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Why create mead?

May 20, 2011

The question is a simple one; three words long and equipped with only a question mark. However there is a simpler question residing inside of it that is important to answer first.

Why create?

This question is interesting and the answer will vary due to your experiences and desires. For me it all boils down to communism. Well, not communism, but Karl Marx. Karl Marx is known for his grandiose ideas of social/governmental change and making all sorts of declarations about how people are and should be. Ultimately time has shown many of his ideas to be considered questionable, even dubious. However he had more general points too – and some of those may have merit. One in particular was that he felt that the key to happiness was to create. Being a cog in a machine can be fulfilling; but Marx believed that the most fulfillment came from making something yourself. By merely being a cog the accomplishment is not your own, and in many cases the accomplishments are invisible or intangible. A company doing well is great for the employees; they retain their jobs. But a craftsman who creates a fine product gets the joy of seeing the creation from start to finish.

As I said, many of Marx’s ideas have not fared well through the test of time, but this one has promise. I felt as though he was on to something, and as such I sought out something to create. Truly – I came across this philosophical goal and then decided to build off of it. Prior to this I really didn’t know what was coming next. Maybe I’d be a lawyer, perhaps a professor, I’ve even given serious thought to being a Scuba instructor. But now I wanted to create. The first place I looked is black smithing. Not an easy field to get into I determined; and in this day and age not really a promising career. Then while on a vacation I had the opportunity to tour a rum distillery. From the start I was hooked; staring up at the massive stainless steel fermenting tanks, I knew that this is what I wanted to do. As the tour progressed I became even more certain, a well made pot still is as beautiful as an exotic car, with a beautiful gold-hued copper sheen, graceful curves, and creating from sugar-water something exciting.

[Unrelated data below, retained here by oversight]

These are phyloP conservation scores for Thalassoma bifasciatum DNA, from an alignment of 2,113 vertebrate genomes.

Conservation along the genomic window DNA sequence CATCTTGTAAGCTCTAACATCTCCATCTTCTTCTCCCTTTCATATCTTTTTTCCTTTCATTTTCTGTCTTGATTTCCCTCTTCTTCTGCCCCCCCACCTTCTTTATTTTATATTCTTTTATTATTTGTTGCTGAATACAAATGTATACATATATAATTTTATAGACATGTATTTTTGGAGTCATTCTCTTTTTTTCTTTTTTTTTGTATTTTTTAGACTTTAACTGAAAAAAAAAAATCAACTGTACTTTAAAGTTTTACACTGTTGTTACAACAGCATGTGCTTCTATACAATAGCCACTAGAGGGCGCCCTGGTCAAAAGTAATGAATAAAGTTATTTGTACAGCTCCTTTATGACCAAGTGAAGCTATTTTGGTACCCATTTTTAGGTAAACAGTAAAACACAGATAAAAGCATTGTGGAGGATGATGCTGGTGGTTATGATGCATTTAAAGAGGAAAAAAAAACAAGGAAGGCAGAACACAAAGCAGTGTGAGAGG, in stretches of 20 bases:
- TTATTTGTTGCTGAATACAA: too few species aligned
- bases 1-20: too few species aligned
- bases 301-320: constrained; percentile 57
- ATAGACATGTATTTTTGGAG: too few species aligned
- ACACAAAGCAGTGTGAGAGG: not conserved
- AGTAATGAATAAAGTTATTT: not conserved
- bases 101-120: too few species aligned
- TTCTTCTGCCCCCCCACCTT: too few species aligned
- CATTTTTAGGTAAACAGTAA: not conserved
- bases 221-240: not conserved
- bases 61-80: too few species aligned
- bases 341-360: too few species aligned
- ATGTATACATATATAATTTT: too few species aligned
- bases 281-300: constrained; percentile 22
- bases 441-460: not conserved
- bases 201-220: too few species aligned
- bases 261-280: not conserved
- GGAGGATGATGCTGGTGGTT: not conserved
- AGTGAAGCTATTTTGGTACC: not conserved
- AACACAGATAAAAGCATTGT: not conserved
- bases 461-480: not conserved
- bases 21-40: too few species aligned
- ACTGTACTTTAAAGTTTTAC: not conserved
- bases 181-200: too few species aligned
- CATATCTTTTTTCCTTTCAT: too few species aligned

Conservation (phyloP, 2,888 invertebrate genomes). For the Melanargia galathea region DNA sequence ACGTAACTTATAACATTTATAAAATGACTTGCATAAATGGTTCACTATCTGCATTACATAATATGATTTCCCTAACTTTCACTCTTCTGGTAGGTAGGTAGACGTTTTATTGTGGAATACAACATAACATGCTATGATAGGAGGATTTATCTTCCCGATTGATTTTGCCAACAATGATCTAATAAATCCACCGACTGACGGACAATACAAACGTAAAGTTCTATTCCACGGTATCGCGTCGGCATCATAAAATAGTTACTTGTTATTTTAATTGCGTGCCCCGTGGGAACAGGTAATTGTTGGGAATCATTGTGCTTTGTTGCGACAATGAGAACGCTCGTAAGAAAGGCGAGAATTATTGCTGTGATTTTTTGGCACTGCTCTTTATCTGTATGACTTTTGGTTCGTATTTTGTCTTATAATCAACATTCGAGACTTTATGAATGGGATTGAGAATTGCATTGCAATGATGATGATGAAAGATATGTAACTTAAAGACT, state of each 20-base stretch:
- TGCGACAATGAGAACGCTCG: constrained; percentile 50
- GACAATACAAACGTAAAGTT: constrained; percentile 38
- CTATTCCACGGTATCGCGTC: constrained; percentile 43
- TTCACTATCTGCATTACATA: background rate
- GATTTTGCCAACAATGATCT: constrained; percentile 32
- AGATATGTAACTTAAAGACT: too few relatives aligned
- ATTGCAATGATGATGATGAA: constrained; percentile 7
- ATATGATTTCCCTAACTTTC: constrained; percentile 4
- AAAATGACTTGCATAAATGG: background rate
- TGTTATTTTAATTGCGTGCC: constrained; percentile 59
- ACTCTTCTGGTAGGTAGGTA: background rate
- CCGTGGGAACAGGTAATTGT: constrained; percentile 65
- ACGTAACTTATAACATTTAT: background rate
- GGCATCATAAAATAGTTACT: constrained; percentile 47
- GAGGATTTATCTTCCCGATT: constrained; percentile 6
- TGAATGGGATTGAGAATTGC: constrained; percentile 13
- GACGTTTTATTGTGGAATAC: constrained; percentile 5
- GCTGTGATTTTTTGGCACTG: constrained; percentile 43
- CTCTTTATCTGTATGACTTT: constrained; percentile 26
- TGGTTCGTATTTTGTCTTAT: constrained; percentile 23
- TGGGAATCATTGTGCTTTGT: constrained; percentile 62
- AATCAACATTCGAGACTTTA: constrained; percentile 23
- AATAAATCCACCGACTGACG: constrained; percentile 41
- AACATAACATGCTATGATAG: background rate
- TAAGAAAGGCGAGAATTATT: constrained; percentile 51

Although the prohibition may have ended nearly 8 decades ago its effects linger today. Home distilling is still illegal. It’s not a “Oh, you can do this for your own consumption and its ok”, its just plain illegal. Now that doesn’t stop people from making moonshine; moonshining is an ancient practice that dates back at least 700 years. However I’m not at the point in my life where I can commit myself to the shady side of life; and particularly since I want to do this forever I decided to start within legal limits. So – distilling alcohol is illegal, but fermenting sugars into alcohol is not illegal. It’s a funny sort of line, but governments draw funny sorts of lines all the time. I decided I would brew. Initially I thought I’d brew beer, but after my first batch (which is notable for being explosively carbonated) I grew disenchanted with beer. Although there are fewer breweries today than in 1918 (due to Prohibition) the number of microbreweries has skyrocketed in the past decade. Beers come in all shapes, sizes, colors and flavors and really it would be difficult for me to make something that was truly unique. Did I have to make something unique? Of course not, but its nice to do so.

Mead, a beverage that predates agriculture. A drink that the Sumerians, Ancient Greeks, Romans, Norse, Danes, Anglo-Saxons, Indians, Russians, Ethiopians and an entire host of other countries have all enjoyed for centuries. Unique. It’s a fascinating dichotomy that mead is so ancient and yet is nearly entirely unknown in the US. But more so than being unique, mead is versatile. Mead is like beer in that it can taste radically different depending on preparation. So I had a unique product I could create that allowed me to follow whims.

Had I ever tried mead beforehand? Not even a sip. Did I know if I would like it? Not at all – although it should be said that in a pinch I’ve had to make do with Bacardi 151 on ice… and enjoyed it. I figured worst case scenario I’d just spike the mead with something strong and the taste wouldn’t be the first thing on my mind. But then it was good. Sure – the taste isn’t for everyone, but I found myself truly reveling in it. One day I hope to do this for a living; but until then its nice to know I can make myself an delightful drink from scratch.

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